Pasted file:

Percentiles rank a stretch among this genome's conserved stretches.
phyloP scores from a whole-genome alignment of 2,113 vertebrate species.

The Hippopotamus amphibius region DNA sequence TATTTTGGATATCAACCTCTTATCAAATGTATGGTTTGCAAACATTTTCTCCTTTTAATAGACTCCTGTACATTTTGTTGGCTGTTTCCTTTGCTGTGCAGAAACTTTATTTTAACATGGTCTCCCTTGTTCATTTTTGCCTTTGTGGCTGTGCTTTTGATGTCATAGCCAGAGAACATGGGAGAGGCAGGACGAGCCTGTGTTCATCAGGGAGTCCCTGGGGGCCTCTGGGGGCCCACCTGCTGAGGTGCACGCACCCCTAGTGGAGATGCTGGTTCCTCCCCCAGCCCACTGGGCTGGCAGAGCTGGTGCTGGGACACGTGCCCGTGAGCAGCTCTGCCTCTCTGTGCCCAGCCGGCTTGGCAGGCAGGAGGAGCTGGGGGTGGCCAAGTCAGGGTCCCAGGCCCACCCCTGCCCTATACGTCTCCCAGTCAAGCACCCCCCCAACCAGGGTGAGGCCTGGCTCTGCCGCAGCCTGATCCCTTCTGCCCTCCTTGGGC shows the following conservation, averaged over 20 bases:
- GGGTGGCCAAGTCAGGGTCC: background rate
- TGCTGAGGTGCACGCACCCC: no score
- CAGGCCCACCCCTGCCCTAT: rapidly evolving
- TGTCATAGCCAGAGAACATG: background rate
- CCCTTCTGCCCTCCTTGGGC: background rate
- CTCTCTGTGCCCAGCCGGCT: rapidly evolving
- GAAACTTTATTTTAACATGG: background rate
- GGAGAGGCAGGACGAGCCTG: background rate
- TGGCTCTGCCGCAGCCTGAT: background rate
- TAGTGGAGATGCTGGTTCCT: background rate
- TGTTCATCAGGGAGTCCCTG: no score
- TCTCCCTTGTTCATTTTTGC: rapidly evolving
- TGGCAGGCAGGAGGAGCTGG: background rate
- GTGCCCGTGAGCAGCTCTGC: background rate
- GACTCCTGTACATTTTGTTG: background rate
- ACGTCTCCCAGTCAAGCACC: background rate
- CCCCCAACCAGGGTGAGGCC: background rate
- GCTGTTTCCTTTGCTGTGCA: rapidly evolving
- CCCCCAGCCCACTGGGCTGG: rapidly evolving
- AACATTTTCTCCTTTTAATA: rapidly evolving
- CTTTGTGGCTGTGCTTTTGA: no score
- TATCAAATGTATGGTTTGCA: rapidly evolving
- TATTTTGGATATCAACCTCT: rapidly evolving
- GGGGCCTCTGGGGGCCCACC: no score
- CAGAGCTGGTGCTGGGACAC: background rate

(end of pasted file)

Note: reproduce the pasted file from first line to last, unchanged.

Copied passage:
Percentiles rank a stretch among this genome's conserved stretches.
phyloP scores from a whole-genome alignment of 2,113 vertebrate species.

The Hippopotamus amphibius region DNA sequence TATTTTGGATATCAACCTCTTATCAAATGTATGGTTTGCAAACATTTTCTCCTTTTAATAGACTCCTGTACATTTTGTTGGCTGTTTCCTTTGCTGTGCAGAAACTTTATTTTAACATGGTCTCCCTTGTTCATTTTTGCCTTTGTGGCTGTGCTTTTGATGTCATAGCCAGAGAACATGGGAGAGGCAGGACGAGCCTGTGTTCATCAGGGAGTCCCTGGGGGCCTCTGGGGGCCCACCTGCTGAGGTGCACGCACCCCTAGTGGAGATGCTGGTTCCTCCCCCAGCCCACTGGGCTGGCAGAGCTGGTGCTGGGACACGTGCCCGTGAGCAGCTCTGCCTCTCTGTGCCCAGCCGGCTTGGCAGGCAGGAGGAGCTGGGGGTGGCCAAGTCAGGGTCCCAGGCCCACCCCTGCCCTATACGTCTCCCAGTCAAGCACCCCCCCAACCAGGGTGAGGCCTGGCTCTGCCGCAGCCTGATCCCTTCTGCCCTCCTTGGGC shows the following conservation, averaged over 20 bases:
- GGGTGGCCAAGTCAGGGTCC: background rate
- TGCTGAGGTGCACGCACCCC: no score
- CAGGCCCACCCCTGCCCTAT: rapidly evolving
- TGTCATAGCCAGAGAACATG: background rate
- CCCTTCTGCCCTCCTTGGGC: background rate
- CTCTCTGTGCCCAGCCGGCT: rapidly evolving
- GAAACTTTATTTTAACATGG: background rate
- GGAGAGGCAGGACGAGCCTG: background rate
- TGGCTCTGCCGCAGCCTGAT: background rate
- TAGTGGAGATGCTGGTTCCT: background rate
- TGTTCATCAGGGAGTCCCTG: no score
- TCTCCCTTGTTCATTTTTGC: rapidly evolving
- TGGCAGGCAGGAGGAGCTGG: background rate
- GTGCCCGTGAGCAGCTCTGC: background rate
- GACTCCTGTACATTTTGTTG: background rate
- ACGTCTCCCAGTCAAGCACC: background rate
- CCCCCAACCAGGGTGAGGCC: background rate
- GCTGTTTCCTTTGCTGTGCA: rapidly evolving
- CCCCCAGCCCACTGGGCTGG: rapidly evolving
- AACATTTTCTCCTTTTAATA: rapidly evolving
- CTTTGTGGCTGTGCTTTTGA: no score
- TATCAAATGTATGGTTTGCA: rapidly evolving
- TATTTTGGATATCAACCTCT: rapidly evolving
- GGGGCCTCTGGGGGCCCACC: no score
- CAGAGCTGGTGCTGGGACAC: background rate